He was such a nice guy! or was he?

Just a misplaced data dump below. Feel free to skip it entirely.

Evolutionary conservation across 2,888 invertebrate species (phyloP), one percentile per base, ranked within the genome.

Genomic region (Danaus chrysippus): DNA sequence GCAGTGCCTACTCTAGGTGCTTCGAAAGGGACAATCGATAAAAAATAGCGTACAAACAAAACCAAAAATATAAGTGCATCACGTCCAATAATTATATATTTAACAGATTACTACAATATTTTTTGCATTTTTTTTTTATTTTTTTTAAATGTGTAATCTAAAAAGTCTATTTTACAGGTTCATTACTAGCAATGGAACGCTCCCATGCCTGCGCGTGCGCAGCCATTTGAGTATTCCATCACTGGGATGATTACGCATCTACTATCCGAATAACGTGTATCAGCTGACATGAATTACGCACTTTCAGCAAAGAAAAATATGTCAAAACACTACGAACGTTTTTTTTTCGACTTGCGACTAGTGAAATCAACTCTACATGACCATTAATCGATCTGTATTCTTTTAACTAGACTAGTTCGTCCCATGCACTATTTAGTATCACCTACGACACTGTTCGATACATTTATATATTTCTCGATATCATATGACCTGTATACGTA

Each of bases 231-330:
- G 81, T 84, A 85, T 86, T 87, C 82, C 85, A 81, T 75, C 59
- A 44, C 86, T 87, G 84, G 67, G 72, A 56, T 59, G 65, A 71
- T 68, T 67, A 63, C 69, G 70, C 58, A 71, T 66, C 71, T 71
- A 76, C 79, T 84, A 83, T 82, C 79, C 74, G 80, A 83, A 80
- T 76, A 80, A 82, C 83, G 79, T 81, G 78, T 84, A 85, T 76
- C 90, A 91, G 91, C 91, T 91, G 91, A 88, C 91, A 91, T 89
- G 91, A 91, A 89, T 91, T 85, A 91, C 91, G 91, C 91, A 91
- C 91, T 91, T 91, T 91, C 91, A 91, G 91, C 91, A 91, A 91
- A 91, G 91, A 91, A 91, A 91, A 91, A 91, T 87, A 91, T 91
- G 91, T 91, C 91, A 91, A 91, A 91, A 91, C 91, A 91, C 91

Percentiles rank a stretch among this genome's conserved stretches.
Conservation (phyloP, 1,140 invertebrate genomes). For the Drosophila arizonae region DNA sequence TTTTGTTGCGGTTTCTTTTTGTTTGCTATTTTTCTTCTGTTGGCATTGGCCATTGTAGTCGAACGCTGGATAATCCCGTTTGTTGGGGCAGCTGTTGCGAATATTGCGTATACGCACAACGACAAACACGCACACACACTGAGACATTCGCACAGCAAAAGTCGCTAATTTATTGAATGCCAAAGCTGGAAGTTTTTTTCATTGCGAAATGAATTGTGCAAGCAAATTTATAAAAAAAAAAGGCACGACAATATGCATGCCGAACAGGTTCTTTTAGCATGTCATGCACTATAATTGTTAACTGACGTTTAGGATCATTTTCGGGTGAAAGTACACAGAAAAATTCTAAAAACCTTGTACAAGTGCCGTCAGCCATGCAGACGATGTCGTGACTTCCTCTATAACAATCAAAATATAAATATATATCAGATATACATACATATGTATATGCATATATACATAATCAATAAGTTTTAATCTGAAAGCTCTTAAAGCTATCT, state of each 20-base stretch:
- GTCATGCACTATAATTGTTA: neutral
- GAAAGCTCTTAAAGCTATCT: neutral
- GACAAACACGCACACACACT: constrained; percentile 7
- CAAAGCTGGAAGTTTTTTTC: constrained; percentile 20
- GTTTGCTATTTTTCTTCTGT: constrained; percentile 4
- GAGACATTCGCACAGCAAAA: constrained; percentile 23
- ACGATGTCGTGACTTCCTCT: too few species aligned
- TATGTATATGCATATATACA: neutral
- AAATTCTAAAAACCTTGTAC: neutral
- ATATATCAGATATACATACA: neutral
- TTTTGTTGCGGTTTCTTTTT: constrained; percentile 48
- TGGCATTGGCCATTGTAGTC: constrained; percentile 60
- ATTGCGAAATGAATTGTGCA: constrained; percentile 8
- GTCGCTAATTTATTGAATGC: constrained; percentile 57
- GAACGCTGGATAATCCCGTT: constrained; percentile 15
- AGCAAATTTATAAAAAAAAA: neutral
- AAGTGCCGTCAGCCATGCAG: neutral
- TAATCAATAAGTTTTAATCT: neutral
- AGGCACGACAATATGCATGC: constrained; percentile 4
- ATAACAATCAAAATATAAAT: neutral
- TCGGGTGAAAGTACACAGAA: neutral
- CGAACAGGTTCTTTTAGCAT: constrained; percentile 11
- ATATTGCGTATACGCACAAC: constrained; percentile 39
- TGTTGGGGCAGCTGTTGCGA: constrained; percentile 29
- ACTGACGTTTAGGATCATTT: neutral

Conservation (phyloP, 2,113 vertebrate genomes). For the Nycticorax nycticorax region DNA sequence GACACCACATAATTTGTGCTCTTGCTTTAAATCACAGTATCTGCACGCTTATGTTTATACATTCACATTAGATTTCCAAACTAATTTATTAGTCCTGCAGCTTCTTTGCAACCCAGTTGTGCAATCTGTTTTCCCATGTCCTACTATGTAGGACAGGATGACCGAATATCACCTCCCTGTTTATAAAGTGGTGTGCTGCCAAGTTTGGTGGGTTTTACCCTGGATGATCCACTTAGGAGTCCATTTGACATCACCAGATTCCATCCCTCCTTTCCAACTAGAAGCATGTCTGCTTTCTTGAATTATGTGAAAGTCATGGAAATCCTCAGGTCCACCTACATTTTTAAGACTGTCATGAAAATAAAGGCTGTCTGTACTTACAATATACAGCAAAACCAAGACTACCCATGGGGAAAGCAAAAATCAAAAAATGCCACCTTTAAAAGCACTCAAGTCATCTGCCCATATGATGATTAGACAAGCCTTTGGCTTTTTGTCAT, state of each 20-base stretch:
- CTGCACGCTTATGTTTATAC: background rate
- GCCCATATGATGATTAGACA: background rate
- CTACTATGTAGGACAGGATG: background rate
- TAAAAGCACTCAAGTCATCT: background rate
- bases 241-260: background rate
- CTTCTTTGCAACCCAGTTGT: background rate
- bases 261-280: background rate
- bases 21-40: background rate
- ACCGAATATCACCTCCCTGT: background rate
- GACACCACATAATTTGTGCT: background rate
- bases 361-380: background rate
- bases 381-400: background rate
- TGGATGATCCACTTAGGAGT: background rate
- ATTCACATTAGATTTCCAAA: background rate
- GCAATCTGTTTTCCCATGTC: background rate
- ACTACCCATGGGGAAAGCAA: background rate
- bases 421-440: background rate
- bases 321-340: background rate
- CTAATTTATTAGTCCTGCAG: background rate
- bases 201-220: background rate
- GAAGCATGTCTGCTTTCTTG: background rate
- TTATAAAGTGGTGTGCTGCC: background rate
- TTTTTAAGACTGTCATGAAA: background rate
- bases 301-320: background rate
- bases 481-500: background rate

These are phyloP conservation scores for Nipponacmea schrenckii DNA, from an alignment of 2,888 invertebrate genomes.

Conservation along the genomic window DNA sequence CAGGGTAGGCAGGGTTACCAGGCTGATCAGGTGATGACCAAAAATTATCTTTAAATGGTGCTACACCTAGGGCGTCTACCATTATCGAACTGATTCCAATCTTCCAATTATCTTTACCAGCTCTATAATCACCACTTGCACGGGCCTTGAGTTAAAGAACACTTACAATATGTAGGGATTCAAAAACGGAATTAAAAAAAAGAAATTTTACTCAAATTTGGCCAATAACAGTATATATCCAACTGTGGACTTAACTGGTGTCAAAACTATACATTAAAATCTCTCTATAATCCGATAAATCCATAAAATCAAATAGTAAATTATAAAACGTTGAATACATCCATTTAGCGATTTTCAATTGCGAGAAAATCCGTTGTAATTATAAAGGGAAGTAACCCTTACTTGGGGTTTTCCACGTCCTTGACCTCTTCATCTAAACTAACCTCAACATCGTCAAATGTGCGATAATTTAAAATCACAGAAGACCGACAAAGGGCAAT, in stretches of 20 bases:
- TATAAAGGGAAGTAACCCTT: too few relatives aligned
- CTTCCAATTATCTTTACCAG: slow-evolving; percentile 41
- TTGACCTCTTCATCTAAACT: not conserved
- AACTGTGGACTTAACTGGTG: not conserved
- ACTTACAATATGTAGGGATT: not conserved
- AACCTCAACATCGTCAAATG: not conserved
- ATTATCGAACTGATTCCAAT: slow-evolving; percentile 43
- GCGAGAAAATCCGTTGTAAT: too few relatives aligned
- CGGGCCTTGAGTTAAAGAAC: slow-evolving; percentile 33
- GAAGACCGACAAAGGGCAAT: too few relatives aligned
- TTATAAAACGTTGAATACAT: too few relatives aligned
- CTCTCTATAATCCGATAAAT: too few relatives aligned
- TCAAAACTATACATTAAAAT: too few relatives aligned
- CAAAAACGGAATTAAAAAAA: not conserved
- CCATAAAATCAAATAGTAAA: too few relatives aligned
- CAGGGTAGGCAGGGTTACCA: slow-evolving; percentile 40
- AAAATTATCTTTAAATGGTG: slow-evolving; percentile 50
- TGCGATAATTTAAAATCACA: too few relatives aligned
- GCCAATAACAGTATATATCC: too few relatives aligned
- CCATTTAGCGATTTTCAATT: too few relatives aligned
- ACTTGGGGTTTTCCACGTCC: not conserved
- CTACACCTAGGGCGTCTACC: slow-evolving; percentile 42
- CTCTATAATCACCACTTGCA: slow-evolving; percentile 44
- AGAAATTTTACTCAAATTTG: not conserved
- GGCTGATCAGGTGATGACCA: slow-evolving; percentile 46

The recent revelation in the news today have given me pause for thought. (What else is new?) What revelation you may ask. That those around us are may not be as they appear. A man by the name of Pedro Hernandez, not to be confused with any baseball players of any era, has been questioned in the missing child case of the 70s. Hernandez’s guilt or innocence has yet to be proven but the story made me question for a moment how I think or refuse to think about others. Little Ethan Patz was a mere 6 years old in 1979 when he didn’t return home from his first and last walk to the school bus. This moment in time started, or highly contributed to the consciousness around missing or exploited children. He was white, from middle class roots and was “oh so cute”. When many of us were little bunchkins in the 1950s, 60s and 70s, we were allowed to run free exploring the in’s and outs of neighborhoods. We would zip off on our bike for hours and hours (without crash helmets), eat anything the neighbors offered, often hang out with unsavory characters and not come home until the sun set or we could hear a parent yelling our name. That is how before computers, cable television or parents actually talking to a child about something meaningful, we learned about life. Yes, there was the occasional punch in the noodle or the bike fall that knocked your breath out or the food that gave you a tummy ache and sometimes even a groping hand or two but that’s a later discussion. But did we ever, ever think people were evil? I did a little random online search and found hundreds of quotes from neighbors and friends of convicted serial killers, slashers, pedophiles, cannibals and all around evil doers and not one single person, including wives knew them to be anything but a nice neighbor, a good neighbor, super nice guy, very friendly to me, always smiled when I saw him. As taught to me by my first children reader, we will use he as the dominant pronoun. He watered our lawn, walked our dog, gave our kids a ride to school, watched our house when we were gone. The degenerate often has parents who care, children who love them, a spouse who adores, intimates at church, a job and last but not least the worries and cares of everyday work and home life. Wait a minute, this sounds like 90% of all the people I’ve ever met. If a wife or child doesn’t know someone is a bad seed, how should I know they are? You see, it is the responsibility of all of us to know those around us. I don’t mean snooping around through folks trash or searching web sites for criminal records. I mean getting to know others. Sense how they make you feel, converse even if you don’t talk on a deep personal level. Let’s protect the children around us, not with more personal physical restriction but with awareness. You know when someone gives you a creepy feeling. The old adage, “I wouldn’t want to be in a dark alley with him” has some merit. You know when someone looks at a child a second too long and all the other odd behaviors. Let’s be vigilante of” the weird” around us even if they have a house, spouse and kids. Even relatives or educators. With more consciousness should come less abuse and with less abuse comes real safety. Not the smothering bubble of individual protection but the larger cloak of community safety.